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Trump just booted Steve Bannon from the National Security Council

President Donald Trump removed his chief strategist Steve Bannon from the National Security Council.

Donald Trump’s chief strategist Steve Bannon just lost his permanent seat on the National Security Council, restoring power to members the president had previously downgraded.

In a presidential memorandum issued Tuesday, Trump removed Bannon from the National Security Council’s “principals committee,” or members that have a standing invitation to every meeting, Bloomberg reported. The reorganization also elevated National Intelligence Director Dan Coats and the chairman of the Joint Chiefs of Staff, Gen. Joseph Dunford, as members of the principals committee.


Trump’s previous reorganization of the council through a January presidential memorandum had downgraded top intelligence officials’ positions to attend meetings only when the discussion directly related to their responsibilities. Former Defense Secretary Robert Gates, who advised Trump during the transition last winter, called that move a “big mistake.”

Trump also added United Nations Ambassador Nikki Haley, CIA Director Mike Pompeo, and Energy Secretary Rick Perry to the principals committee. (The Department of Energy looks after America’s nuclear stockpiles.)
Going forward, National Security Adviser H.R. McMaster, who replaced Michael Flynn in February, will set the agenda for both the National Security Council and the Homeland Security Council, removing some power from Homeland Security adviser Tom Bossert.

Trump surprised many on Capitol Hill and in the intelligence community when he named Bannon, the former head of Breitbart News, to the committee while diminishing the role of the joint chiefs of staff. Sen. John McCain of Arizona called it a “radical departure from any National Security Council in history.”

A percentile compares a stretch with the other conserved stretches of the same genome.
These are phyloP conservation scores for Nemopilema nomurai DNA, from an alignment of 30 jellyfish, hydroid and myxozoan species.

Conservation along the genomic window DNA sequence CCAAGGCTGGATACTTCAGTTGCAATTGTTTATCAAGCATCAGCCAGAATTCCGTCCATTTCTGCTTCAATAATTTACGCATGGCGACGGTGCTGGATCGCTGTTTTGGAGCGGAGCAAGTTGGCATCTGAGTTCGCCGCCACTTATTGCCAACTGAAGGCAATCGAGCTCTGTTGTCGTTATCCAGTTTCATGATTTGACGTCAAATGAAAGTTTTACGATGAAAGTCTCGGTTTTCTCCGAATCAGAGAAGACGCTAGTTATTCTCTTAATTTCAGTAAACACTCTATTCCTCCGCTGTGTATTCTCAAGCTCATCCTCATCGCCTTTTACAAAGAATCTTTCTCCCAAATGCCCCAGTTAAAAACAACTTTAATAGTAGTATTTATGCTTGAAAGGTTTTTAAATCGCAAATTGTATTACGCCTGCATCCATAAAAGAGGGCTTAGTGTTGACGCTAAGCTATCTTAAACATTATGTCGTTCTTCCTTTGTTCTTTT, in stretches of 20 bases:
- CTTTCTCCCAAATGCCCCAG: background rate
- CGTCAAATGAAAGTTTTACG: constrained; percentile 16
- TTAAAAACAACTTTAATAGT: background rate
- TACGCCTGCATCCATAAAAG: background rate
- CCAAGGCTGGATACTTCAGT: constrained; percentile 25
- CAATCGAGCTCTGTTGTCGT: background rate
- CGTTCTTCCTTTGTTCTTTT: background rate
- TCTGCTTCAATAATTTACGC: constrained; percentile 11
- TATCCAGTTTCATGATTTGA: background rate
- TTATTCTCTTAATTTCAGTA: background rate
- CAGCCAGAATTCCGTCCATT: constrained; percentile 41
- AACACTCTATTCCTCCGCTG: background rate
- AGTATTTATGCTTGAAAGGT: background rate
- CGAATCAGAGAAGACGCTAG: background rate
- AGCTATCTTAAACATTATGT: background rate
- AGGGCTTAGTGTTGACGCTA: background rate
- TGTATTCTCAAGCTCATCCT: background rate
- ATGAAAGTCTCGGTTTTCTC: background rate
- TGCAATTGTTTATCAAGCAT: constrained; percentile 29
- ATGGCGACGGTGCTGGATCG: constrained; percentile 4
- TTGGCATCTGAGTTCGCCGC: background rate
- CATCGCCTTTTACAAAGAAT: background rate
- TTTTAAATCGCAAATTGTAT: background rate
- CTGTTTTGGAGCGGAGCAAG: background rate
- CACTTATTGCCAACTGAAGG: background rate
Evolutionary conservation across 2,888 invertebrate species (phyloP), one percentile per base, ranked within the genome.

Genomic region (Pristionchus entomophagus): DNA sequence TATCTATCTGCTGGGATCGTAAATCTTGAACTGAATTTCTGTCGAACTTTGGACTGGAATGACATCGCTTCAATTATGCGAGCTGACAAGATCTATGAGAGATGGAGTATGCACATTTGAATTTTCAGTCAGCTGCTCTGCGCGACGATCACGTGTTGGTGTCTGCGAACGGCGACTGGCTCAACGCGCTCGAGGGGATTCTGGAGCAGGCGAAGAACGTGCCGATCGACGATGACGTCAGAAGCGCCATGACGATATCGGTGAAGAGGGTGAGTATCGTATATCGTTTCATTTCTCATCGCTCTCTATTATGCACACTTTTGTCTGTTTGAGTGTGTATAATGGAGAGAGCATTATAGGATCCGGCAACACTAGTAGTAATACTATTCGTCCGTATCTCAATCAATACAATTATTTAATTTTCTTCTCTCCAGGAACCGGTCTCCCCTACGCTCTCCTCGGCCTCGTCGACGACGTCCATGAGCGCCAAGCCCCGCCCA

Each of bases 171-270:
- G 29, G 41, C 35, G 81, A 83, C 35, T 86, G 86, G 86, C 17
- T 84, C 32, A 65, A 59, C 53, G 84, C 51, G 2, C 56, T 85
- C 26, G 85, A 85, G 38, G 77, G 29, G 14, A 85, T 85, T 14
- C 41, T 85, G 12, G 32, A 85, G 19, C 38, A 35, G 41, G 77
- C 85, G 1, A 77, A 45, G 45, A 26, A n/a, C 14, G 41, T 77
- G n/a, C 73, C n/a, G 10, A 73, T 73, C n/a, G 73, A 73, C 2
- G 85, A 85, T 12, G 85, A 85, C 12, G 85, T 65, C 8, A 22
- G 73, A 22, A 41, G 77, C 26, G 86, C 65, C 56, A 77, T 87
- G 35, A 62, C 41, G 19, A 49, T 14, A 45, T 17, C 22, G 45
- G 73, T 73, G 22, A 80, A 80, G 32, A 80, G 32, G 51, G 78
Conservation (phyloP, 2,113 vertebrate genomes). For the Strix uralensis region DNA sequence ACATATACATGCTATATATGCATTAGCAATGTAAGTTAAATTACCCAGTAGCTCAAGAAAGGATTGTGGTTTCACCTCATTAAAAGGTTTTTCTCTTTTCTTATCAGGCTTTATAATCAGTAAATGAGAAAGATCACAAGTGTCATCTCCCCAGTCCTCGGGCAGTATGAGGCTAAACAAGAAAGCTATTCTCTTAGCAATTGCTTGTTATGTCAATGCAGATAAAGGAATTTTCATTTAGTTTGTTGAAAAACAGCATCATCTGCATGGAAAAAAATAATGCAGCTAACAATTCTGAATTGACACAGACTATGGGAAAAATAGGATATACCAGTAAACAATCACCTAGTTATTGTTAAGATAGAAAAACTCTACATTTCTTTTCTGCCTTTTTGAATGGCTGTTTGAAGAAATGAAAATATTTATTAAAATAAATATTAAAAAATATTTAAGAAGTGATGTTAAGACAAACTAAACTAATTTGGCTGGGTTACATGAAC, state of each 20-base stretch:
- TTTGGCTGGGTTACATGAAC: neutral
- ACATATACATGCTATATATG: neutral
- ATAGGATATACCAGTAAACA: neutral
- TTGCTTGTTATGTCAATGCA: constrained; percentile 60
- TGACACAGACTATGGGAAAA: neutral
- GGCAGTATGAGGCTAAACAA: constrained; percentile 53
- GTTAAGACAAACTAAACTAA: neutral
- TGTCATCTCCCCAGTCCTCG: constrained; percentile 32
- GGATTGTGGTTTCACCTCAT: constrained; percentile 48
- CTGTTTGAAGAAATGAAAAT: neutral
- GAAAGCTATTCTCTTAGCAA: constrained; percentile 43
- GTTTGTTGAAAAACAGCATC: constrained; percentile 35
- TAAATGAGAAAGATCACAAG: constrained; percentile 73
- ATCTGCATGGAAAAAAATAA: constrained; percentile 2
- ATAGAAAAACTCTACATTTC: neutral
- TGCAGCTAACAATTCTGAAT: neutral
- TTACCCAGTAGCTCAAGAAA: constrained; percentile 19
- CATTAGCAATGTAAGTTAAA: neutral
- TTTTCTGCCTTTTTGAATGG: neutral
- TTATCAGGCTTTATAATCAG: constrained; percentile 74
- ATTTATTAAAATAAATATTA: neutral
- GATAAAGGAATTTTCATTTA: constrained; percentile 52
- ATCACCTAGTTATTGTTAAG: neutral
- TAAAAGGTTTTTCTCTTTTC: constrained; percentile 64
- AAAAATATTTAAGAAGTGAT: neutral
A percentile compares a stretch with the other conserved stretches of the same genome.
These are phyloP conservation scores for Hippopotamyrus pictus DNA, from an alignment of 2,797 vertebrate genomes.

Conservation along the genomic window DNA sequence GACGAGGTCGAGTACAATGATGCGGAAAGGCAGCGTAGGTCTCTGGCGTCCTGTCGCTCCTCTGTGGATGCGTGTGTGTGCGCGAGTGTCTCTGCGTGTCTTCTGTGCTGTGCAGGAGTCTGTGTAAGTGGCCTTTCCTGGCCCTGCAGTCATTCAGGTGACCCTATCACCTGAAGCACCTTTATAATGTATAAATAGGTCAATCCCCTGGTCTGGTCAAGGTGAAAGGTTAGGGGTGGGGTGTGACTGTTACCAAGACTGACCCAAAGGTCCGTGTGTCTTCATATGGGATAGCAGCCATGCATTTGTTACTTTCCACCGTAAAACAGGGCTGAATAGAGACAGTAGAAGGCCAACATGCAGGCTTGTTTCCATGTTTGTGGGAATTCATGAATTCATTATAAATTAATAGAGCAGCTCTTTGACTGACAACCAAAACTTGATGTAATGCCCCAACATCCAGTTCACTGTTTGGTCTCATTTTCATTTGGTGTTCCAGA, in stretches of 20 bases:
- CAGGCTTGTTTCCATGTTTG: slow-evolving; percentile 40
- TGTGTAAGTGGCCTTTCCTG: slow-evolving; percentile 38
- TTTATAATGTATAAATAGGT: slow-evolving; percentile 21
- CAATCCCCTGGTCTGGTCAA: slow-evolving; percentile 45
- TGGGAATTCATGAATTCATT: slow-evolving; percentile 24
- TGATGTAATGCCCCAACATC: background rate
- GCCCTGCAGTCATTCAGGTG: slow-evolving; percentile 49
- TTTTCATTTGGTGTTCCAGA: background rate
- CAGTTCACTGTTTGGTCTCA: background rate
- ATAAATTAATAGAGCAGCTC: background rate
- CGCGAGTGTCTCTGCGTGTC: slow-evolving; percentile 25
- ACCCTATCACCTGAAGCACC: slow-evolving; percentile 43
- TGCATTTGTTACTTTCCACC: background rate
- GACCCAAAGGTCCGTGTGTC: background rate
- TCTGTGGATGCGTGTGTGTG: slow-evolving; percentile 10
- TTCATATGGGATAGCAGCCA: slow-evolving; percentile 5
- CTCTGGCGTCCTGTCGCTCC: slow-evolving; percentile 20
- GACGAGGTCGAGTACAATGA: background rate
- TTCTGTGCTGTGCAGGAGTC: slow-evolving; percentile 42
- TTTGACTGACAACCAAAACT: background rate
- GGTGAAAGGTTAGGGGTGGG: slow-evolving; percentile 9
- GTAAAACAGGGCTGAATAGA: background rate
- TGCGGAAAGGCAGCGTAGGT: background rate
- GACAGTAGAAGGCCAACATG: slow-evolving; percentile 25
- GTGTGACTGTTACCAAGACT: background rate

Bannon’s credentials didn’t seem to fit: Though he served as a surface warfare officer and an admiral’s aide in the Navy, the majority of his career, until his appointment to the Trump administration, had been spent in the business world as an investment banker and political agitator.


In contrast, most members of the principals committee are Cabinet-level people and high-ranking military officers.

Trump later privately complained that he wasn’t fully briefed on the details of the executive order before he signed it, according to The New York Times. Other anonymous White House aides tried to explain that downgrading the director of national intelligence and the chairman of the joint chiefs had been a copy-and-paste error.

Trump’s reorganization looks like a success for McMaster, who encountered resistance when he entered the White House in February. McMaster counseled the president to stop using the term “radical Islamic terrorism,” according to Politico, but Trump rejected that advice and used the term in his first speech to a joint session of Congress. Trump also overruled McMaster’s decision to reassign the National Security Council’s senior director for intelligence programs, 30-year-old Ezra Cohen-Watnick, after the young aide appealed to Bannon and Trump’s son-in-law Jared Kushner.

Cohen-Watnick has since become embroiled in the controversy over Trump’s unproven claims that President Barack Obama wiretapped his presidential campaign last year. After the White House counsel’s office reportedly told Cohen-Watnick to stop conducting an independent investigation into the Obama administration, several officials told the New York Times he helped provide information he found to Republican Rep. Devin Nunes, the chairman of the House Select Committee on Intelligence, who promptly went public with some of it.

But since the initial turbulence, McMaster has replaced previously announced hires with his own picks and has now gained authority in this latest reorganization of the National Security Council.

McMaster’s apparent elbowing out of Bannon from the council, however, might not diminish Bannon’s considerable influence over the president. Even if he doesn’t attend meetings, Bannon has tremendous access to the commander in chief as he confronts international and domestic issues. If and when a crisis arises, how much this reorganization matters will become clearer.